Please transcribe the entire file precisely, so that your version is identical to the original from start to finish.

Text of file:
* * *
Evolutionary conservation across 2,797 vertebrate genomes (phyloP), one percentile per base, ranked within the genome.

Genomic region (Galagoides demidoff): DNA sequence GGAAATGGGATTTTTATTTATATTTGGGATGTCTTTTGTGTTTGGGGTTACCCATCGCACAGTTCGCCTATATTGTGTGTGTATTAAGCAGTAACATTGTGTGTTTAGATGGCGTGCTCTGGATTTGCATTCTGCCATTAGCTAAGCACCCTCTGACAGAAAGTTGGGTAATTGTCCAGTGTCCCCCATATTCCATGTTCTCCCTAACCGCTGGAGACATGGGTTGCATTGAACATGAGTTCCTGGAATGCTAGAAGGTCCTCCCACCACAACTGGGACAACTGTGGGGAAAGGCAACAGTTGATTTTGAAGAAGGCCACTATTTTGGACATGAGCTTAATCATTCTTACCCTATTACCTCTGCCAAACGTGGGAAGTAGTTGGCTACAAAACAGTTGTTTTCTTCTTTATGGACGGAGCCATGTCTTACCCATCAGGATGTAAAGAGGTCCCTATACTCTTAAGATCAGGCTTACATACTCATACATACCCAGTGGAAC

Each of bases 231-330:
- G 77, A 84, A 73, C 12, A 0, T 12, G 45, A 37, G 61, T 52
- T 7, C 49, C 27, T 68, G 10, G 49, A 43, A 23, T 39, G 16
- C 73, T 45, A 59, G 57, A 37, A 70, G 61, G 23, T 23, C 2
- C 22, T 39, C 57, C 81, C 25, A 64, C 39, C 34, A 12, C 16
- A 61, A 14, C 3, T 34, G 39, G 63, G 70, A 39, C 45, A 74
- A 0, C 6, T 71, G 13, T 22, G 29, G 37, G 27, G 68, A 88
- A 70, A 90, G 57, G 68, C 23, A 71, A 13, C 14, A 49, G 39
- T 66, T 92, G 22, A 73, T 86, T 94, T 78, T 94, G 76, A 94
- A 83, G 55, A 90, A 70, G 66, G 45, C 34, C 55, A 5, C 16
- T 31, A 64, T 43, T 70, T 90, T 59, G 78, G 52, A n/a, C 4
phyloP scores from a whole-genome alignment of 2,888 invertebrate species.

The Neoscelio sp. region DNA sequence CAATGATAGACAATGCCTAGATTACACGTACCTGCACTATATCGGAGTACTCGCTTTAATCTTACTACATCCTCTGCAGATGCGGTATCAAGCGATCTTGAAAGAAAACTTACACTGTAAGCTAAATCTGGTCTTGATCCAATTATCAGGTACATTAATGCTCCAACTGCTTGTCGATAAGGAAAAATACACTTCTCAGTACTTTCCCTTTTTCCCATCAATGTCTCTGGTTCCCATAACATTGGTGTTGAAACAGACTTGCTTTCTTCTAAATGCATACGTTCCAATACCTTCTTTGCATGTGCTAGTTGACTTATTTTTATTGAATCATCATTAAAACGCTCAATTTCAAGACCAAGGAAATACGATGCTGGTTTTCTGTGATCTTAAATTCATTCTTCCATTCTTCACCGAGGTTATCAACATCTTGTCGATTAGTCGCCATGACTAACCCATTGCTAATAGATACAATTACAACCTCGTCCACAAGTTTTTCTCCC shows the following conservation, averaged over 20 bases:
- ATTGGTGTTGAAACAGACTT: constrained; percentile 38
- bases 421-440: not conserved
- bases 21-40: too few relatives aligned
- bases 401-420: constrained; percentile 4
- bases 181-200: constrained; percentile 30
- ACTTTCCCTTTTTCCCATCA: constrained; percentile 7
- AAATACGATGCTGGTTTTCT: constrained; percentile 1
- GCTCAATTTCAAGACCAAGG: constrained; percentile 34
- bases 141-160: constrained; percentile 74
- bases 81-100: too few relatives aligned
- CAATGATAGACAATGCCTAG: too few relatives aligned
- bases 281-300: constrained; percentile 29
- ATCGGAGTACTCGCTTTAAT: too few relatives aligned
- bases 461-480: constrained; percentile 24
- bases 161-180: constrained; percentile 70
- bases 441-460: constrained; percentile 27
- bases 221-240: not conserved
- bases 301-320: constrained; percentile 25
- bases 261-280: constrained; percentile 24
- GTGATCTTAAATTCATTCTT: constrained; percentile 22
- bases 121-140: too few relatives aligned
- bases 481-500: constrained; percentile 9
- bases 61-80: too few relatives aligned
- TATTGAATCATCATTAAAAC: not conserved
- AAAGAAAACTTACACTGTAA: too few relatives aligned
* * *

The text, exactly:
Evolutionary conservation across 2,797 vertebrate genomes (phyloP), one percentile per base, ranked within the genome.

Genomic region (Galagoides demidoff): DNA sequence GGAAATGGGATTTTTATTTATATTTGGGATGTCTTTTGTGTTTGGGGTTACCCATCGCACAGTTCGCCTATATTGTGTGTGTATTAAGCAGTAACATTGTGTGTTTAGATGGCGTGCTCTGGATTTGCATTCTGCCATTAGCTAAGCACCCTCTGACAGAAAGTTGGGTAATTGTCCAGTGTCCCCCATATTCCATGTTCTCCCTAACCGCTGGAGACATGGGTTGCATTGAACATGAGTTCCTGGAATGCTAGAAGGTCCTCCCACCACAACTGGGACAACTGTGGGGAAAGGCAACAGTTGATTTTGAAGAAGGCCACTATTTTGGACATGAGCTTAATCATTCTTACCCTATTACCTCTGCCAAACGTGGGAAGTAGTTGGCTACAAAACAGTTGTTTTCTTCTTTATGGACGGAGCCATGTCTTACCCATCAGGATGTAAAGAGGTCCCTATACTCTTAAGATCAGGCTTACATACTCATACATACCCAGTGGAAC

Each of bases 231-330:
- G 77, A 84, A 73, C 12, A 0, T 12, G 45, A 37, G 61, T 52
- T 7, C 49, C 27, T 68, G 10, G 49, A 43, A 23, T 39, G 16
- C 73, T 45, A 59, G 57, A 37, A 70, G 61, G 23, T 23, C 2
- C 22, T 39, C 57, C 81, C 25, A 64, C 39, C 34, A 12, C 16
- A 61, A 14, C 3, T 34, G 39, G 63, G 70, A 39, C 45, A 74
- A 0, C 6, T 71, G 13, T 22, G 29, G 37, G 27, G 68, A 88
- A 70, A 90, G 57, G 68, C 23, A 71, A 13, C 14, A 49, G 39
- T 66, T 92, G 22, A 73, T 86, T 94, T 78, T 94, G 76, A 94
- A 83, G 55, A 90, A 70, G 66, G 45, C 34, C 55, A 5, C 16
- T 31, A 64, T 43, T 70, T 90, T 59, G 78, G 52, A n/a, C 4
phyloP scores from a whole-genome alignment of 2,888 invertebrate species.

The Neoscelio sp. region DNA sequence CAATGATAGACAATGCCTAGATTACACGTACCTGCACTATATCGGAGTACTCGCTTTAATCTTACTACATCCTCTGCAGATGCGGTATCAAGCGATCTTGAAAGAAAACTTACACTGTAAGCTAAATCTGGTCTTGATCCAATTATCAGGTACATTAATGCTCCAACTGCTTGTCGATAAGGAAAAATACACTTCTCAGTACTTTCCCTTTTTCCCATCAATGTCTCTGGTTCCCATAACATTGGTGTTGAAACAGACTTGCTTTCTTCTAAATGCATACGTTCCAATACCTTCTTTGCATGTGCTAGTTGACTTATTTTTATTGAATCATCATTAAAACGCTCAATTTCAAGACCAAGGAAATACGATGCTGGTTTTCTGTGATCTTAAATTCATTCTTCCATTCTTCACCGAGGTTATCAACATCTTGTCGATTAGTCGCCATGACTAACCCATTGCTAATAGATACAATTACAACCTCGTCCACAAGTTTTTCTCCC shows the following conservation, averaged over 20 bases:
- ATTGGTGTTGAAACAGACTT: constrained; percentile 38
- bases 421-440: not conserved
- bases 21-40: too few relatives aligned
- bases 401-420: constrained; percentile 4
- bases 181-200: constrained; percentile 30
- ACTTTCCCTTTTTCCCATCA: constrained; percentile 7
- AAATACGATGCTGGTTTTCT: constrained; percentile 1
- GCTCAATTTCAAGACCAAGG: constrained; percentile 34
- bases 141-160: constrained; percentile 74
- bases 81-100: too few relatives aligned
- CAATGATAGACAATGCCTAG: too few relatives aligned
- bases 281-300: constrained; percentile 29
- ATCGGAGTACTCGCTTTAAT: too few relatives aligned
- bases 461-480: constrained; percentile 24
- bases 161-180: constrained; percentile 70
- bases 441-460: constrained; percentile 27
- bases 221-240: not conserved
- bases 301-320: constrained; percentile 25
- bases 261-280: constrained; percentile 24
- GTGATCTTAAATTCATTCTT: constrained; percentile 22
- bases 121-140: too few relatives aligned
- bases 481-500: constrained; percentile 9
- bases 61-80: too few relatives aligned
- TATTGAATCATCATTAAAAC: not conserved
- AAAGAAAACTTACACTGTAA: too few relatives aligned